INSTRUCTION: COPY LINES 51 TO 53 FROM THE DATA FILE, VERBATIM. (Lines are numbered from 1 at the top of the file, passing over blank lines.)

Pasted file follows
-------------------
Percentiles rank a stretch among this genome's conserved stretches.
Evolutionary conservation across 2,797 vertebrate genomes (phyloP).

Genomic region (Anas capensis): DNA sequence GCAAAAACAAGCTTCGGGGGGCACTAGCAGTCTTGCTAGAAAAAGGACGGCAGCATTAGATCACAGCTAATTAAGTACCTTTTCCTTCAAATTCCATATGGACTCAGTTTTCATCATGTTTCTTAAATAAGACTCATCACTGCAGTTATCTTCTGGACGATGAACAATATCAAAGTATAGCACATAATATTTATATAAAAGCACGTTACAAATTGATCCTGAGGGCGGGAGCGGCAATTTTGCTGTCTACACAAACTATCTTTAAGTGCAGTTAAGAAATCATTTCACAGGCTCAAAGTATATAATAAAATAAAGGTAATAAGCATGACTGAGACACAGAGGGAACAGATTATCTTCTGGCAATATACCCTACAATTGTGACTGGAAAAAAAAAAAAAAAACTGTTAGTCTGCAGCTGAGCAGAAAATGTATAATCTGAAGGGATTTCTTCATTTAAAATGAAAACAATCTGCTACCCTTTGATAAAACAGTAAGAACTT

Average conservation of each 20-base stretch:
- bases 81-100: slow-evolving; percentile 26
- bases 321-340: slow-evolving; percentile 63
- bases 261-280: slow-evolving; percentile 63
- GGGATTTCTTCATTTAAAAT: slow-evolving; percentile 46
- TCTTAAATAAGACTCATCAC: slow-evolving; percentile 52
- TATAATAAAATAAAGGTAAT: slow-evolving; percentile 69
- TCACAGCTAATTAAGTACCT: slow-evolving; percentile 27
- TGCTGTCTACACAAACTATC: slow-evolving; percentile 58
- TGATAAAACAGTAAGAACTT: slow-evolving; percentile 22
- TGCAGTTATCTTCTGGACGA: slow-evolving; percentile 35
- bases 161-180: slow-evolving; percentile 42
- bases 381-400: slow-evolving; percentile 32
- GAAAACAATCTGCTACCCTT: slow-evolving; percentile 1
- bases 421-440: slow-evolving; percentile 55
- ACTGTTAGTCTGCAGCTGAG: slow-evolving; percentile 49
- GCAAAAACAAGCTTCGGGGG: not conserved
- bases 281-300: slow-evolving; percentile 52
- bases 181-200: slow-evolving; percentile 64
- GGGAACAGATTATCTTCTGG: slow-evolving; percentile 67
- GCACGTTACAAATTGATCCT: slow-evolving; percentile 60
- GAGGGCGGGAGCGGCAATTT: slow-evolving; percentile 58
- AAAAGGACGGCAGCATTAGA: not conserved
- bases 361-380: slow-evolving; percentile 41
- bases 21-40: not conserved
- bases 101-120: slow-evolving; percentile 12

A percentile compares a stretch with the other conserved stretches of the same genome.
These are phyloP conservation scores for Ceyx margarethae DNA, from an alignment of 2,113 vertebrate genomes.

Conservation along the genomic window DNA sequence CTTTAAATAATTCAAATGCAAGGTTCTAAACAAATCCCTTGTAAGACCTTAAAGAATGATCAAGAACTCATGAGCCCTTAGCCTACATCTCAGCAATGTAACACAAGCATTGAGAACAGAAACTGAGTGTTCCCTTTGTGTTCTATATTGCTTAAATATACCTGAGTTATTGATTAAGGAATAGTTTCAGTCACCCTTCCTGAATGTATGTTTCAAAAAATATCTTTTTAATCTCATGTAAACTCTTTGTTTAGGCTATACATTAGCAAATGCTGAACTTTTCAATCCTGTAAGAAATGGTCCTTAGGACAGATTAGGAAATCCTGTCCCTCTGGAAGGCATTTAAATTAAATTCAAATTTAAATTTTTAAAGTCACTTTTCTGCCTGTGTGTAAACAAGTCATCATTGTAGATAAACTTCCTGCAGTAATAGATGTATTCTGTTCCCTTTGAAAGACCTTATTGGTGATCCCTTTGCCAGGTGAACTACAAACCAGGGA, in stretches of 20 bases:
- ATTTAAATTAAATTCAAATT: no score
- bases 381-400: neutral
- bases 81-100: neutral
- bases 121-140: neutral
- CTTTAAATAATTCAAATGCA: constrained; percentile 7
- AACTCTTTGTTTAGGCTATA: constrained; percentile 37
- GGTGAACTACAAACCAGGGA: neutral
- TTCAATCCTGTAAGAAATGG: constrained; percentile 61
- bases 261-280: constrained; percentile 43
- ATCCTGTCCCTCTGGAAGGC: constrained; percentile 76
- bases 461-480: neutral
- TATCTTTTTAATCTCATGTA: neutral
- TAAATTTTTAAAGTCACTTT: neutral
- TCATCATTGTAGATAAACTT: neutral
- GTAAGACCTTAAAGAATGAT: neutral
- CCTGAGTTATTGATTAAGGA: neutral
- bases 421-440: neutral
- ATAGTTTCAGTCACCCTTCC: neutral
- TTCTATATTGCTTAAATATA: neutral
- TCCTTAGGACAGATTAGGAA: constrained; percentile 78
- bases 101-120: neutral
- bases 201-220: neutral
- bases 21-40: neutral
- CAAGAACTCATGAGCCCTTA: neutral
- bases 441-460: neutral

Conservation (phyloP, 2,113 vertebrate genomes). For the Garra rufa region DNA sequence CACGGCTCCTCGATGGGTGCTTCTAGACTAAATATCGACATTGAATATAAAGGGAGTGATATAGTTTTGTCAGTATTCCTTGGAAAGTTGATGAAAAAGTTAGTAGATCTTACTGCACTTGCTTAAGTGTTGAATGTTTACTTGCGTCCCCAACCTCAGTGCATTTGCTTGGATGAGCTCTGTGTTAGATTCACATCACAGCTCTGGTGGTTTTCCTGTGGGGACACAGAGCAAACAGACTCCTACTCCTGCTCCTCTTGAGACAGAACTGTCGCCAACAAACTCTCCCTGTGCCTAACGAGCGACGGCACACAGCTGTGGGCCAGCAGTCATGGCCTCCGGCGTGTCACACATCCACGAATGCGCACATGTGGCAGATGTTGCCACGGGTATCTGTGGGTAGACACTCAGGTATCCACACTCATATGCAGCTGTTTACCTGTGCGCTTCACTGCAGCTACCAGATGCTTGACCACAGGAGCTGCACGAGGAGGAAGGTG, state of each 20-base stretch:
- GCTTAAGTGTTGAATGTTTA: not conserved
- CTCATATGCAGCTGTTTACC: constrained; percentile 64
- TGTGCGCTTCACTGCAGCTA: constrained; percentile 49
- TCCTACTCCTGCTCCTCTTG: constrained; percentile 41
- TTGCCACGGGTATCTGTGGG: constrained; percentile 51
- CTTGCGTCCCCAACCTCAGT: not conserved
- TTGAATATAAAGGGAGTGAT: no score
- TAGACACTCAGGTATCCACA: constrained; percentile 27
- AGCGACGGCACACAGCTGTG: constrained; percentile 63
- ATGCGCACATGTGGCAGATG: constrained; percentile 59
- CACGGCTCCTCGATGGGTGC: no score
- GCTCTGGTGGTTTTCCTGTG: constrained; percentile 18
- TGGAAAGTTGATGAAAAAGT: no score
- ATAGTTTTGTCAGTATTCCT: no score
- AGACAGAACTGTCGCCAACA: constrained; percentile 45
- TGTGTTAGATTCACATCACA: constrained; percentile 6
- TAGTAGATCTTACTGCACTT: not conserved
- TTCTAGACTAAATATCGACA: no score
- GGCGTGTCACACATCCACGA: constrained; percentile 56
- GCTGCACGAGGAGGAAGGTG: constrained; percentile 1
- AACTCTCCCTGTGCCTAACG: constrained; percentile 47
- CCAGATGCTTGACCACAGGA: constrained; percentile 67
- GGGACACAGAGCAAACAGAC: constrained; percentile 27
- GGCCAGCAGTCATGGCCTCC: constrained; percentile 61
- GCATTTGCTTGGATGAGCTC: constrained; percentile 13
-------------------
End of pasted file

- TTCTATATTGCTTAAATATA: neutral
- TCCTTAGGACAGATTAGGAA: constrained; percentile 78
- bases 101-120: neutral